This post from Ruby Pierce is the fourth of a series of four to share the text she wrote to accompany the four historic looks in the fashion show at the Frances Lehman Loeb Art Center in October.

During World War I, women did a great deal of important work. ­­Some were on the front lines, acting as nurses, spies, and unofficial soldiers. By the end of the war it was clear that women’s clothing would never be the same. Women required much more freedom and less fuss with their wardrobes; thus the “boyish” silhouette of the 1920s was born. As we see here, the corset was banished, and a complete de-­emphasis of the waist began.

Many women rejected traditional femininity during this period, particularly as it had been expressed in the Victorian and Edwardian eras. This can be seen not only in the silhouette, but also in the popularity of short hair and suits. These changes were combined with a rising skirt hem. This look embodies an essential shift in women’s fashion and in women’s liberation — from the extremes of the robe à la française to the pouter-pigeon silhouette, the look of the twenties marked the beginnings of a new kind of personal freedom for women, the benefits of which we still enjoy today.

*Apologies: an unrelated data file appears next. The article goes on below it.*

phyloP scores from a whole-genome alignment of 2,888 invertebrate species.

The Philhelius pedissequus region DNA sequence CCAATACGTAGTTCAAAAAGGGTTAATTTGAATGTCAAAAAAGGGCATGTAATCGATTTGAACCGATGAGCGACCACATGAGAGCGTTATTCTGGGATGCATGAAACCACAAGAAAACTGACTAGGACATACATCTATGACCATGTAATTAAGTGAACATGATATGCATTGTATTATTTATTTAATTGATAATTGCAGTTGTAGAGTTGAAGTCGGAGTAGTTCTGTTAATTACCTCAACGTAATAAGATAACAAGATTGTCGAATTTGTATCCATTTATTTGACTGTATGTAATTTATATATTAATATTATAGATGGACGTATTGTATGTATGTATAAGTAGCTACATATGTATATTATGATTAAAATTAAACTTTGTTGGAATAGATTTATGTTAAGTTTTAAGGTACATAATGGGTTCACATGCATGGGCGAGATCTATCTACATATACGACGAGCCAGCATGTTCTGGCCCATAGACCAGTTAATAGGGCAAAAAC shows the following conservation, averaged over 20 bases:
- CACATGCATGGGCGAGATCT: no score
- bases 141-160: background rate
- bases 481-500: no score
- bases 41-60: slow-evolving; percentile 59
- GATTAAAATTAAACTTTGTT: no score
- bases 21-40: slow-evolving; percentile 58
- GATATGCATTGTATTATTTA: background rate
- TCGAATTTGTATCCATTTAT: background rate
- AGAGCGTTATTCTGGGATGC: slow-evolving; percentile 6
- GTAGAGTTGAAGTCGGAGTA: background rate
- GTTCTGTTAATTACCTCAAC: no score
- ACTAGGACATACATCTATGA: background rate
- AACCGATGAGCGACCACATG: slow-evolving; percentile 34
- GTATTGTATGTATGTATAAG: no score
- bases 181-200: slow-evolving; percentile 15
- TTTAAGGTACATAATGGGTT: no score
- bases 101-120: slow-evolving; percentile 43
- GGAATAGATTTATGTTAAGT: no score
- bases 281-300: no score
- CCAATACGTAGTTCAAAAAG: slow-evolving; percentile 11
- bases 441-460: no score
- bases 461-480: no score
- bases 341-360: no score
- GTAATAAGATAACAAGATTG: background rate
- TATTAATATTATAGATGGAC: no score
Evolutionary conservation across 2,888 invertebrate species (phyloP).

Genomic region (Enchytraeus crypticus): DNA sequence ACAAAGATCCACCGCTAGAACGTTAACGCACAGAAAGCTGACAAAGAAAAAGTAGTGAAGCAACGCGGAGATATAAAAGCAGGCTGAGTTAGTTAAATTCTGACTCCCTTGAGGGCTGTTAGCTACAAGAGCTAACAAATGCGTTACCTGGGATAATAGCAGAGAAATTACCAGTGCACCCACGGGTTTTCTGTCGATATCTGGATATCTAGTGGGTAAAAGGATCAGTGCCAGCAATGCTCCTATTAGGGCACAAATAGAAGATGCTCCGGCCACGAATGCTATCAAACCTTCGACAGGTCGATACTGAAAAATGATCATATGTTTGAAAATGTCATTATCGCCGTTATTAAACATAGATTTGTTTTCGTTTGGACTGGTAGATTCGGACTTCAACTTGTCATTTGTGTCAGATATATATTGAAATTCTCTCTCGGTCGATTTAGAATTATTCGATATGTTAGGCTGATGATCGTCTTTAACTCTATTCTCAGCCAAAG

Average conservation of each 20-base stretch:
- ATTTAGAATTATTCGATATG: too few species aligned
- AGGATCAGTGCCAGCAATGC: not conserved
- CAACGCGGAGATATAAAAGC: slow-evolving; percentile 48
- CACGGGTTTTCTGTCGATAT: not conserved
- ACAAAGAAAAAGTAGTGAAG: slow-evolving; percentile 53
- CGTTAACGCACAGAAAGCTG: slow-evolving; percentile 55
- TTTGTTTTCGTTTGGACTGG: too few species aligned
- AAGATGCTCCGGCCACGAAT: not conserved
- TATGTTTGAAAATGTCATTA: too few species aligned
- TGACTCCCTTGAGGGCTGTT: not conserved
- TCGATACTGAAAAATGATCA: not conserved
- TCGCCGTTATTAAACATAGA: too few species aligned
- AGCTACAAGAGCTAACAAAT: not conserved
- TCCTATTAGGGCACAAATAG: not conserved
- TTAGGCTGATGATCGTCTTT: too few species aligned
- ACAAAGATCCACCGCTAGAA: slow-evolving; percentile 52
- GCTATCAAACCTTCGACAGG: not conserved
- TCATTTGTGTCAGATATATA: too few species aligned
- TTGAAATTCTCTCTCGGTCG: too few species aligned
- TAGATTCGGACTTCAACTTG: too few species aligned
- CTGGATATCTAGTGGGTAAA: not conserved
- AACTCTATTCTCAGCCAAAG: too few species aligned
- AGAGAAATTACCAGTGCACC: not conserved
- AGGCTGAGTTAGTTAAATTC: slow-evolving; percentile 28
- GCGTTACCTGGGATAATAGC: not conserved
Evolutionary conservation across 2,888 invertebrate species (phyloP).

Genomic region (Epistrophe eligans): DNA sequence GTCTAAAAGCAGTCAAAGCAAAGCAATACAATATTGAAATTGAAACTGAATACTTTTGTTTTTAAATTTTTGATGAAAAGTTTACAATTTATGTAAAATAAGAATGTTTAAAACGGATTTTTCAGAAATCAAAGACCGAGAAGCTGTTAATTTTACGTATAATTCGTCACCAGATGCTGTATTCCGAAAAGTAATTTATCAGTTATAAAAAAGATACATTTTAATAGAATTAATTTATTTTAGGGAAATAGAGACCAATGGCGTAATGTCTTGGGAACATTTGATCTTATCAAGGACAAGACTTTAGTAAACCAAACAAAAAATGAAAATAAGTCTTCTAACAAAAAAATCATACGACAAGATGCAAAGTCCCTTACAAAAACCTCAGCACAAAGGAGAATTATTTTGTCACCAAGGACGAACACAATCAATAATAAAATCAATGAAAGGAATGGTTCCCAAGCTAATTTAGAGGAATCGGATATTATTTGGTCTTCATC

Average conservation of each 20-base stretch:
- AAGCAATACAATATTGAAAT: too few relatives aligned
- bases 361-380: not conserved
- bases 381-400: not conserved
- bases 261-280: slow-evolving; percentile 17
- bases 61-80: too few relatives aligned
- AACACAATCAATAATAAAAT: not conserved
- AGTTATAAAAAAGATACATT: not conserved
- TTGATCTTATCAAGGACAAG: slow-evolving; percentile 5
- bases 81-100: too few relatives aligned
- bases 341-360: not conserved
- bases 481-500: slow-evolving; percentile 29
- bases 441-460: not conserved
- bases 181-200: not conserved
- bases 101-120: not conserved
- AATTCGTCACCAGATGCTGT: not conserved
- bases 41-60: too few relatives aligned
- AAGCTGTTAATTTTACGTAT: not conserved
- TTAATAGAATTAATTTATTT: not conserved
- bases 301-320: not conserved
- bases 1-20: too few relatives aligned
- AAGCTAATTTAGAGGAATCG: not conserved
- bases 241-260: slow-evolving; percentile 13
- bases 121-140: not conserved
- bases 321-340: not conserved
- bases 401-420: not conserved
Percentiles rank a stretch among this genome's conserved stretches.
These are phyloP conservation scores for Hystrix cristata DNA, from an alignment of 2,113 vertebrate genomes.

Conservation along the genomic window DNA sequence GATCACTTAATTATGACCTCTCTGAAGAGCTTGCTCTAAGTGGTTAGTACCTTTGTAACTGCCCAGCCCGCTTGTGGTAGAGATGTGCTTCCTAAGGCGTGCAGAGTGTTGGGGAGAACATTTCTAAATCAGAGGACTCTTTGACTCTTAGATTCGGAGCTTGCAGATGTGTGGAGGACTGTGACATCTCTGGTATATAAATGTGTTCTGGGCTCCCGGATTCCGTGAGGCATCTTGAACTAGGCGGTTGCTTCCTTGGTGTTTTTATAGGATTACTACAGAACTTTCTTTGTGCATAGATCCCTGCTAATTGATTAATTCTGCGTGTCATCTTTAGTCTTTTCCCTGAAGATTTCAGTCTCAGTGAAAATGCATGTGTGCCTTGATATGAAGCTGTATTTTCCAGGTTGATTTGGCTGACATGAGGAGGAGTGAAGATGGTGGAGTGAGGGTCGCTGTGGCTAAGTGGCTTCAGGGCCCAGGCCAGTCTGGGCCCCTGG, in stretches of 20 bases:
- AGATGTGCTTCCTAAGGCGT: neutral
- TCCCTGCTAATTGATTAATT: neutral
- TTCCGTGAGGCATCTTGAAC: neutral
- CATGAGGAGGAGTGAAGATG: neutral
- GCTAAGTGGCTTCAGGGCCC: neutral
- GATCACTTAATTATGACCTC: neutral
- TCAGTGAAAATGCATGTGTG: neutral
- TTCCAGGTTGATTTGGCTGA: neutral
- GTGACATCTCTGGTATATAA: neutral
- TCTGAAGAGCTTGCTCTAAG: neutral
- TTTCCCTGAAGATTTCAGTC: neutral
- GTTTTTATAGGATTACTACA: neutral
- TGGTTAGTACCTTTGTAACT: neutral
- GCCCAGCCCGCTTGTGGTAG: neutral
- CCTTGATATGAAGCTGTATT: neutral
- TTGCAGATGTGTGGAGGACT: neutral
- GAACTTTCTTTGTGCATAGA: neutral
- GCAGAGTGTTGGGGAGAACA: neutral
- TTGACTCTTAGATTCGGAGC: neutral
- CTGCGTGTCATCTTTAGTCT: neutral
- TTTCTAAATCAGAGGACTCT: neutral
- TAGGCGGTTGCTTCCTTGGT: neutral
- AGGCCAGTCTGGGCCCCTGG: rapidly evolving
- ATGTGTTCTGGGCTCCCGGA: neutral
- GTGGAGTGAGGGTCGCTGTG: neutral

The model for this look was Christie Honore.

Sources:

Helen Zenna Smith, Not so quiet: stepdaughters of war (New York: Feminist Press at the City University of New York, 1988).

The Victoria and Albert Museum, s. v. “Fashion Drawing and Illustration in the 20th Century”, accessed November 15, 2015, http://www.vam.ac.uk/content/articles/f/fashion-drawing-in-the-20th-century/

Wikipedia, the free encyclopedia, s. v. “1920s in Western Fashion ”, accessed November 15, 2015, https://en.wikipedia.org/wiki/1920s_in_Western_fashion

Blanche Payne, Geitel Winakour, and Jane Farrell-Beck, “Early Twentieth Century: 1900-1945,” in The History of Costume (New York, New York: Harper Collins Publishers, Inc. 1992), 568.